In an ideal world you have created a business that uniquely solves a customers problems and you’re the only one out there providing a solution. The customer also happens to have a ton of disposable income and has no hesitations about trying out your new business… Sounds perfect right? Unfortunately, even with an excellent product or service that clearly solves a customer’s problems, there can still be hesitation on their part to be the first in line. Often, we will need to convince some of our first customers to take a chance on us. If we do a good job on the first crop of customers and create superfans out of them, our job gets a little easier as our superfans help spread the message and convince others to buy.
Everett Rogers (1970) first proposed that adoption of a new technology by the public would follow a bell shaped curve as seen above. In the beginning there would be hesitancy among buyers to try out something brand new. What if it didn’t work? Who knows how long it will last? Will it actually solve my problem? You get the idea. The same curve and process applies to most businesses. If you’ve ever heard of an “overnight success” it’s usually because the business is entering Stage 3, and we just hadn’t heard about it until then.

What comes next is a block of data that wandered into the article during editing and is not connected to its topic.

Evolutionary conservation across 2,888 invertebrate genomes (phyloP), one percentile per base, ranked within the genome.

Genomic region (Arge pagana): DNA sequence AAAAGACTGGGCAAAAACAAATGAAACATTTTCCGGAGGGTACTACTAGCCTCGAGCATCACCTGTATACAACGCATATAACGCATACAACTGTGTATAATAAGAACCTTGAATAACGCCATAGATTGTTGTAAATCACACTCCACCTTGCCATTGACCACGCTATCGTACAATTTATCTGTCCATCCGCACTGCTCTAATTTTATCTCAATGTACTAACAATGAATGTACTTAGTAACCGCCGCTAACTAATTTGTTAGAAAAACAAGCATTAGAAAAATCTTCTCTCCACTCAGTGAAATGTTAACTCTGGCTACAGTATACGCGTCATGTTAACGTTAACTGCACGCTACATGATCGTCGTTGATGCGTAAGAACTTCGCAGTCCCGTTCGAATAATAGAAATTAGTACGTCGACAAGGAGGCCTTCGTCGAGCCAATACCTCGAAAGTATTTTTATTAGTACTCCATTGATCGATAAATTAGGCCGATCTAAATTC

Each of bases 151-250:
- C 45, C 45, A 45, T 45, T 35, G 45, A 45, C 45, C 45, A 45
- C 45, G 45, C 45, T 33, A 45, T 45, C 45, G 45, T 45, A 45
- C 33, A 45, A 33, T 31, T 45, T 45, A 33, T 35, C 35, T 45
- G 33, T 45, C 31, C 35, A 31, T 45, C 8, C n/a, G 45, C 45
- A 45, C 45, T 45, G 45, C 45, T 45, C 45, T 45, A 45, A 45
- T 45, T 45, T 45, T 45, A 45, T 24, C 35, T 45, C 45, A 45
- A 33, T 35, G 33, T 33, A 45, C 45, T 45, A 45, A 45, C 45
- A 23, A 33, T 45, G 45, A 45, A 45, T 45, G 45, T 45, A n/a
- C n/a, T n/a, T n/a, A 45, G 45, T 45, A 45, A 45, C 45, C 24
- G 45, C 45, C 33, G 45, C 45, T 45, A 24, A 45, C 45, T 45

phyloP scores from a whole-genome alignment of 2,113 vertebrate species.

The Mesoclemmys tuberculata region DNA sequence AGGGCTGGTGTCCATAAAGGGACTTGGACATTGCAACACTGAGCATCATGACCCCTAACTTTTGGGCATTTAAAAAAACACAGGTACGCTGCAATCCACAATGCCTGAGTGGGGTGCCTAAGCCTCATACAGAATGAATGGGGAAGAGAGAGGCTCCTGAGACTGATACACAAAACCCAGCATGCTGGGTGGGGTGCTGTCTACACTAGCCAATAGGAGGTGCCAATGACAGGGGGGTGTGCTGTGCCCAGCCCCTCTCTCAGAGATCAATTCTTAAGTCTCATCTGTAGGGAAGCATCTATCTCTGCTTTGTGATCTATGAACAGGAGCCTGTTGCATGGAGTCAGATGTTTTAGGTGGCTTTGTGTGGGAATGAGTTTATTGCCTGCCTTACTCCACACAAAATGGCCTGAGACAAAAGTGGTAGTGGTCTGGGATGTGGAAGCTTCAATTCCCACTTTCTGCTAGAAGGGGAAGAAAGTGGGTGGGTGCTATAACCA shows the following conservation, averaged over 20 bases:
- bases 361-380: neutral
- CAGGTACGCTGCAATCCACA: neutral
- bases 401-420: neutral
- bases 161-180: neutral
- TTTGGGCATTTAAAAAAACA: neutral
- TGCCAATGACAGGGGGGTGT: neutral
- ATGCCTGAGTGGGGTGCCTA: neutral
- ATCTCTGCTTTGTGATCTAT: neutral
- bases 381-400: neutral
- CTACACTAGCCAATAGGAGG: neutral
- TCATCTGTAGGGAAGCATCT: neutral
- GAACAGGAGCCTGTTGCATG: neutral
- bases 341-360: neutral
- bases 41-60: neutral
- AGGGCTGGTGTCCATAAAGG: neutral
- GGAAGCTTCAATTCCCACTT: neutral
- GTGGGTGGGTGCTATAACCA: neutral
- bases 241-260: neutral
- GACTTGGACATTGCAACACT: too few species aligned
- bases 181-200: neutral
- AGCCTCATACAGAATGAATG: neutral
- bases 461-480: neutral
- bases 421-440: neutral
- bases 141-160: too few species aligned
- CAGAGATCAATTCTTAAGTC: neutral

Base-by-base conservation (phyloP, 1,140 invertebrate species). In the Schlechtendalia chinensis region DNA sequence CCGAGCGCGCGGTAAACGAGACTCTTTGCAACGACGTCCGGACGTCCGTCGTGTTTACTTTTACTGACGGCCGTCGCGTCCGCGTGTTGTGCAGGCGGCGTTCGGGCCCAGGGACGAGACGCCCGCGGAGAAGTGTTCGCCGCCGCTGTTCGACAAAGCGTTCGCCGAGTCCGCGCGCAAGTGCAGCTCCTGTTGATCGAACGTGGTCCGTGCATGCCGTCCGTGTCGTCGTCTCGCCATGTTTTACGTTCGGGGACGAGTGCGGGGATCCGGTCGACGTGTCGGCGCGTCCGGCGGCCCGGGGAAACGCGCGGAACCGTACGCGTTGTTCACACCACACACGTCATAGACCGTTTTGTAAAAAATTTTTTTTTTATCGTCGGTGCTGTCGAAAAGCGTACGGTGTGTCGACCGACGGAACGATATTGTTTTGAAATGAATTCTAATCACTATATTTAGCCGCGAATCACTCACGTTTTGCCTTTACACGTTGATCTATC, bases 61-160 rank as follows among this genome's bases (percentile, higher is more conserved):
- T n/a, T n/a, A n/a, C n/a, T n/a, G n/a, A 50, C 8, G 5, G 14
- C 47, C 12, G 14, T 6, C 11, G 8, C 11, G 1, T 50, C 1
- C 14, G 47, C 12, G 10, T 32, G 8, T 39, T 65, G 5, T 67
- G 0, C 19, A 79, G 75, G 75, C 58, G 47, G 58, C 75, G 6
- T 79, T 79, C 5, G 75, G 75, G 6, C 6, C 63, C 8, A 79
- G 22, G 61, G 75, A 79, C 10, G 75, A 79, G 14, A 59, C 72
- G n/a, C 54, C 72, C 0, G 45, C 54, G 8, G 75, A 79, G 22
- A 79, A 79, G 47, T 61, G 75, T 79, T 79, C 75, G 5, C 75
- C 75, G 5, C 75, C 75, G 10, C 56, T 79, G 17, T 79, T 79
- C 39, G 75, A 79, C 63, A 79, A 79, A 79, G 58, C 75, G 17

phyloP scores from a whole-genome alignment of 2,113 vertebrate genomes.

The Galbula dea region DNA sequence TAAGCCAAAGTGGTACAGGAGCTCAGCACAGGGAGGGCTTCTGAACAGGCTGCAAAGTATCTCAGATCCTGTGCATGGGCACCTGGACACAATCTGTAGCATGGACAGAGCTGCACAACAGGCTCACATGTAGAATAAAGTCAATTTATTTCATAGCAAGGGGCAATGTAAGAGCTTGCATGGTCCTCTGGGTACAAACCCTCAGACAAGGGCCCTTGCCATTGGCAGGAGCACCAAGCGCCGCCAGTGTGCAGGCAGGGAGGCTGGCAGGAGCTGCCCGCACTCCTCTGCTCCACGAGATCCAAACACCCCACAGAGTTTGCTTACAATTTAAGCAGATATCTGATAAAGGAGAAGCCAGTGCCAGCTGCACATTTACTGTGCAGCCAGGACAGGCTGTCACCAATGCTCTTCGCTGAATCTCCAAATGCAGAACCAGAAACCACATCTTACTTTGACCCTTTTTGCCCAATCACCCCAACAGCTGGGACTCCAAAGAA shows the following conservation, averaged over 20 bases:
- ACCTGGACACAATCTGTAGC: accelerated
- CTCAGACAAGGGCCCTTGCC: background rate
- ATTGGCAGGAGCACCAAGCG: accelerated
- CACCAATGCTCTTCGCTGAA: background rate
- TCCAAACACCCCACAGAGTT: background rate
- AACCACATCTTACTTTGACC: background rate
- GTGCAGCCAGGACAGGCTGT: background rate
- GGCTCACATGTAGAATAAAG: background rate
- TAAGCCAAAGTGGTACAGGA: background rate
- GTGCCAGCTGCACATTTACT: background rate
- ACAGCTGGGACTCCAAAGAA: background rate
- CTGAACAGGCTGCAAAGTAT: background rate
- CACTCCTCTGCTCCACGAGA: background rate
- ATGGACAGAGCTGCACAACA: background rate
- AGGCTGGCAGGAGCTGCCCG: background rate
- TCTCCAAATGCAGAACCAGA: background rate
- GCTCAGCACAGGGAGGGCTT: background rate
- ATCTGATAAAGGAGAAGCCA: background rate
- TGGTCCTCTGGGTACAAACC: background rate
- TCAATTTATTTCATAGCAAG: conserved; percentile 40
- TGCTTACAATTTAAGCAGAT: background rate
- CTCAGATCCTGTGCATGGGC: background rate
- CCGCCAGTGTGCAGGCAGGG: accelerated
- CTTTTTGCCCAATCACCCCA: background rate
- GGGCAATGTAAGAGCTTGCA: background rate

There is a small group however, called the Innovators who will be tempted to give your new product or service a shot. They are willing to be the first to try the new product out and are willing to accept that it may not yet be perfect. They are the group that you test your new ideas out on. They will become your future superfans who will tell the world, or at least your target market, all about you and your business. From there, if the business takes care of it’s quality and continues to grow with regard to customer feedback and needs, people will start spreading the message about your business and bring other customers in without you having to do anything to win them!
But how do you win these early Innovators? You will need to convince them in your marketing. Here are 6 Principles of Persuasion to include in your marketing mix from the research by Robert Cialdini:
When someone does something nice for us, gives us something for free, or goes above and beyond for us, we internally feel driven to return the favor in some way. Without realizing it, there is an ‘I owe you’ situation created. This can be a great tool in your business. Consider strategies such as:
- Free trials
- Giving away content for free (charge for 1-on-1 services, larger segments of information such as books or courses, or affiliate links)
- Demonstrate how your business will help someone.
- Use “special” discounts